Pakistan now turned to China for military aid, and the Chinese tank T-59 started replacing the US M-47/48 tanks as the Pakistan Army's MBT (Main Battle Tank) from 1966. 80 tanks, the first batch of T-59s, a low-grade version of the Russian T-54/55 series were delivered to Pakistan in 1965–66. The first batch was displayed in the Joint Services Day Parade on 23 March 1966. The 1965 War had proved that Pakistan Army's tank-infantry ratio was lopsided and more infantry was required. Three more infantry divisions (9, 16 and 17 Divisions) largely equipped with Chinese equipment and popularly referred to by the rank and file as "The China Divisions" were raised by the beginning of 1968. Two more corps headquarters: the 2 Corps Headquarters (Jhelum-Ravi Corridor) and the 4 Corps Headquarters (Ravi-Sutlej Corridor) were raised, also in East Pakistan a corps-sized formation (which was titled as the Eastern Command) was created.

Presidency (1969–1971) edit

President Yahya Khan with United States President Richard Nixon in October 1970

A sustained anti-regime mass movement began in the fall of 1968 in West Pakistan. The uprising spread in East Pakistan and gathered strength. President Ayub Khan tried to quell the revolt by making concessions to the opposition, but demonstrations continued.[23] Rather than resigning and allowing a constitutional transfer of power, Ayub Khan requested that Yahya Khan, Commander-in-Chief of the Army, utilize the military's supra-constitutional authority to declare martial law and take power.[24] On 25 March 1969, Yahya did so.[25][26]

When Yahya Khan assumed the office on 25 March 1969, he inherited a two-decade constitutional problem of inter-provincial ethnic rivalry between the Punjabi-Pashtun-Mohajir-dominated and almost-exclusively-Muslim West Pakistan, and the ethnically-Bengali-dominated East Pakistan, where non-Muslims constituted one-fourth of the population. In addition, Yahya also inherited an 11-year problem of transforming a country essentially ruled by one man to a democratic country, which was the ideological basis of the anti-Ayub movement of 1968–69. As an army chief, Yahya had all the capabilities, qualifications and potential, but he inherited an extremely-complex problem and was forced to perform the multiple roles of caretaker head of the country, drafter of a provisional constitution, resolving the One Unit question, satisfying the frustrations and the sense of exploitation and discrimination successively created in the East Wing by a series of government policies since 1948.[8][18]

The American political scientist Lawrence Ziring observed :

Yahya Khan has been widely portrayed as a ruthless uncompromising insensitive and grossly inept leader.... While Yahya cannot escape responsibility for these tragic events, it is also on the record that he did not act alone.... All the major actors of the period were creatures of a historic legacy and a psycho-political milieu which did not lend itself to accommodation and compromise, to bargaining and a reasoned settlement. Nurtured on conspiracy theories, they were all conditioned to act in a manner that neglected agreeable solutions and promoted violent judgments.[27]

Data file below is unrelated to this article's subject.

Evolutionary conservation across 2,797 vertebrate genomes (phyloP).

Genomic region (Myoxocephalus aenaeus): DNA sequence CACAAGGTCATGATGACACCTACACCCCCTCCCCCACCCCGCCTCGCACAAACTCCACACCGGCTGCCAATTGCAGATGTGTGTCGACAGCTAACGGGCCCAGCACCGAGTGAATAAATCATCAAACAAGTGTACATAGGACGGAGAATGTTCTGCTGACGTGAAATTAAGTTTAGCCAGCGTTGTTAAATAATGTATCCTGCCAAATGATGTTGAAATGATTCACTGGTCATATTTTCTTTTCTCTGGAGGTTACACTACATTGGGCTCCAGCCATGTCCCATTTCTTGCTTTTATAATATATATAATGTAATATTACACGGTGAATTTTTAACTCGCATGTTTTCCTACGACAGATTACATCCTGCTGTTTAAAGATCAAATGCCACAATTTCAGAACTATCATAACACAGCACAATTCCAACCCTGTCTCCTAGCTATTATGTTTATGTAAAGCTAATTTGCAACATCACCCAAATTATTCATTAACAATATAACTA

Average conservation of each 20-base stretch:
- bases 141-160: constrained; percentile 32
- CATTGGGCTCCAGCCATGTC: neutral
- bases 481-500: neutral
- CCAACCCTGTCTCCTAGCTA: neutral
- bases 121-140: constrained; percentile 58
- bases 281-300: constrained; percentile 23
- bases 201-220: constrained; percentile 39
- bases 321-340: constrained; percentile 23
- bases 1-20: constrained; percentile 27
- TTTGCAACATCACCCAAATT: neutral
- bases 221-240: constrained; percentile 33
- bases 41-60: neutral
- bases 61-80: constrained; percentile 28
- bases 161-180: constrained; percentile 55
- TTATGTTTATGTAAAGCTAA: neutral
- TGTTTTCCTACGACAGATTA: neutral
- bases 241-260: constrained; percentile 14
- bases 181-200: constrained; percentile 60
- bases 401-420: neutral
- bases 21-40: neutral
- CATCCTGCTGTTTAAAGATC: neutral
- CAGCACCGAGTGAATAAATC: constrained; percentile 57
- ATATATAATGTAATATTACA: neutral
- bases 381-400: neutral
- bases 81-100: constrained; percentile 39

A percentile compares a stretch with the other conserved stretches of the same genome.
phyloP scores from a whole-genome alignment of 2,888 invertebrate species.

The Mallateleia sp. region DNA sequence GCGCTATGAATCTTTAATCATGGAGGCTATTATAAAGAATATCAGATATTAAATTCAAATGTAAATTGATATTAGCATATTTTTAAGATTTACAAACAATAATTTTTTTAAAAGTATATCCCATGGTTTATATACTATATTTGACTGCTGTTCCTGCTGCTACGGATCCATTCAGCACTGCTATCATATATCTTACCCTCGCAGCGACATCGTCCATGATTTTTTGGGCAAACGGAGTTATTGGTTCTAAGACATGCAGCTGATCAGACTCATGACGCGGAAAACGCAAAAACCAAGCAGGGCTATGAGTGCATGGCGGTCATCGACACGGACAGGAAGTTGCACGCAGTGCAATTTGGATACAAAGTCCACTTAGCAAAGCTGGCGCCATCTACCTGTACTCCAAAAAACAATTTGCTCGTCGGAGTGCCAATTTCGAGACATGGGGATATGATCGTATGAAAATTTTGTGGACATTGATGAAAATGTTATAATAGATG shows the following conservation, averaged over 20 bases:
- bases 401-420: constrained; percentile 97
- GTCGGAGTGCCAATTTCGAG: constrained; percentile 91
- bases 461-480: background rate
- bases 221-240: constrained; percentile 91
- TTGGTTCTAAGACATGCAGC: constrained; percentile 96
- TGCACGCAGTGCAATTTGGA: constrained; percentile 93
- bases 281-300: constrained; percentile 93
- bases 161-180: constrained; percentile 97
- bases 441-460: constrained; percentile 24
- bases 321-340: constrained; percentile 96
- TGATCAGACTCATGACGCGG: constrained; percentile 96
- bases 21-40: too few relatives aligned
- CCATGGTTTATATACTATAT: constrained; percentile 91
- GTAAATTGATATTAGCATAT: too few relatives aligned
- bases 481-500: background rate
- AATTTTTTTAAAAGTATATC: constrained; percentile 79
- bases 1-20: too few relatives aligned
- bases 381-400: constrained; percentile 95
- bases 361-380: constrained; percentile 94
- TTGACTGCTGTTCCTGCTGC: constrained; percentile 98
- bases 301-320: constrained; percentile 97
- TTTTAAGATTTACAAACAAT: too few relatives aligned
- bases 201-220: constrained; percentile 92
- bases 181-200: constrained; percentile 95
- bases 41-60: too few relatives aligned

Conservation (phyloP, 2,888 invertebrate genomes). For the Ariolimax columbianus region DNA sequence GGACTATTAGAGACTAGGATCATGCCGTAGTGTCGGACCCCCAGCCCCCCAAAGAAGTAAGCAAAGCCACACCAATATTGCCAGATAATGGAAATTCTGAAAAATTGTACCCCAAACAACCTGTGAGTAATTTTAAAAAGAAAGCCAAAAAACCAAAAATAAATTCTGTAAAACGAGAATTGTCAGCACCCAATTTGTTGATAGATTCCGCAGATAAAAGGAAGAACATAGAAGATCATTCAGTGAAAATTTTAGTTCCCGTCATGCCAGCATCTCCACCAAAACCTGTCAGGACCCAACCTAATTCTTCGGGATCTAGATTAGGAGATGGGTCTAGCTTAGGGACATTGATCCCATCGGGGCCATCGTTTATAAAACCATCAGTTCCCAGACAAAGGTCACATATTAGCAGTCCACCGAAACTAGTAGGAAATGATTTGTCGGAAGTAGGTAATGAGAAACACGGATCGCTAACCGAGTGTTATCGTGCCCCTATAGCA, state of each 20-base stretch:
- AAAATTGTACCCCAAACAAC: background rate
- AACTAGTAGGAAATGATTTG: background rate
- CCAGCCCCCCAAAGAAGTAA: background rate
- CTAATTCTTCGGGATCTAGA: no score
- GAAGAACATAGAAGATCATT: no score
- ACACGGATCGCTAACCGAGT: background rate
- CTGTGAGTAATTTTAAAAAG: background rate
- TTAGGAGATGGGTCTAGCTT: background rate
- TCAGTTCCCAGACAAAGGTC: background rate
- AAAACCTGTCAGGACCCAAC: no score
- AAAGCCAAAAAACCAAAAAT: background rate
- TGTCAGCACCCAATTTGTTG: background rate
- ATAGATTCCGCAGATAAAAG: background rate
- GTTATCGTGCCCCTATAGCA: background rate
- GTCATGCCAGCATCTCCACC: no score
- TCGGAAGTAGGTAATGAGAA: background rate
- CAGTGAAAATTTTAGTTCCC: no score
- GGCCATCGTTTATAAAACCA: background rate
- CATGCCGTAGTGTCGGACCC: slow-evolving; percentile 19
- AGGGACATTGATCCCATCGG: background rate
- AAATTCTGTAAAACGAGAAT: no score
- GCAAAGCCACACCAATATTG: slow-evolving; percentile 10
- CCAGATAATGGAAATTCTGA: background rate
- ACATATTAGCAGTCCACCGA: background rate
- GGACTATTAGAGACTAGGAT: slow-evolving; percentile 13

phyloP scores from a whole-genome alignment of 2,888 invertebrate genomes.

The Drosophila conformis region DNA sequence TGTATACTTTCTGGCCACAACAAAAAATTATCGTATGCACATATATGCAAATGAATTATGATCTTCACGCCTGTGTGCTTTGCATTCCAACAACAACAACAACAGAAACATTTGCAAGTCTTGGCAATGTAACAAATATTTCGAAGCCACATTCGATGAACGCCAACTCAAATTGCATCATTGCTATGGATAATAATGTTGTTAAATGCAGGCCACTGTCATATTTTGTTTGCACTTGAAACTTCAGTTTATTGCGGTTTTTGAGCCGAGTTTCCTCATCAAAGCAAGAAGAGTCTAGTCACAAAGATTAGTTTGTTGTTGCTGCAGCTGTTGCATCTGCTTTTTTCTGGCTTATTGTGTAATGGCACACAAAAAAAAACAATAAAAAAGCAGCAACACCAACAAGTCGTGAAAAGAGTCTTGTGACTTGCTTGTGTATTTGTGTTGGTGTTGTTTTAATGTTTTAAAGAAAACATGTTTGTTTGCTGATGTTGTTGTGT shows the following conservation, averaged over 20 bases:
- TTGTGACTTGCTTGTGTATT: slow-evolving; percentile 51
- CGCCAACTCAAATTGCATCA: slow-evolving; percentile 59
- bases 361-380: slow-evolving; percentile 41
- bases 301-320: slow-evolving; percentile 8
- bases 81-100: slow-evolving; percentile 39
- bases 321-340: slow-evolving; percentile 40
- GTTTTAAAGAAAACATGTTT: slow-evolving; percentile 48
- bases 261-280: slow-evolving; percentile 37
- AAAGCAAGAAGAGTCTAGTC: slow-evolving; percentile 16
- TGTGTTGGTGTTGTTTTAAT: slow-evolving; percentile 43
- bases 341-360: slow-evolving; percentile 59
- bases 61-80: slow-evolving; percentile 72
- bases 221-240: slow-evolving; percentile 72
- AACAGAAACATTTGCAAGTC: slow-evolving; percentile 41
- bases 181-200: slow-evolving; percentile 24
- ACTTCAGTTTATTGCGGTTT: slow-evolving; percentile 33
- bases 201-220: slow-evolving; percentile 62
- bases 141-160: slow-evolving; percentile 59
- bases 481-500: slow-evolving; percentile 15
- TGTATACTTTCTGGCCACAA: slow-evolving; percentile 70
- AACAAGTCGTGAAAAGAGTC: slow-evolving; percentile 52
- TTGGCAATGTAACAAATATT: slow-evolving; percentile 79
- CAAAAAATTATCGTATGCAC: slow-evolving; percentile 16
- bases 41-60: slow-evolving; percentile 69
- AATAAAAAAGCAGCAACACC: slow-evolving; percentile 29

Yahya Khan attempted to solve Pakistan's constitutional and inter-provincial/regional rivalry problems once he took over power from Ayub Khan in March 1969. The tragedy of the whole affair was the fact that all of the actions that Yahya took were correct in principle but too late and served only to further intensify the political polarization between the East and West wings:

  • He dissolved the One Unit and restored the pre-1955 provinces of West Pakistan.[18]
  • He promised free fair direct one-man one-vote,[18] elections on adult franchise, a basic human right that had been denied to the Pakistani people since the pre-independence 1946 elections by political inefficiency, double games and intrigue, by civilian governments from 1947 to 1958 and by Ayub's one-man rule from 1958 to 1969.

However, the dissolution of One Unit did not lead to the positive results that it might have occurred earlier.[18] Yahya also made an attempt to accommodate the East Pakistanis by abolishing the principle of parity in the hope that a greater share in the assembly would redress their wounded ethnic regional pride and ensure the integrity of Pakistan. Instead of satisfying the Bengalis, it intensified their separatism since they felt that the west wing had politically suppressed them since 1958, which caused the rise of anti-West Wing sentiment in the East Wing.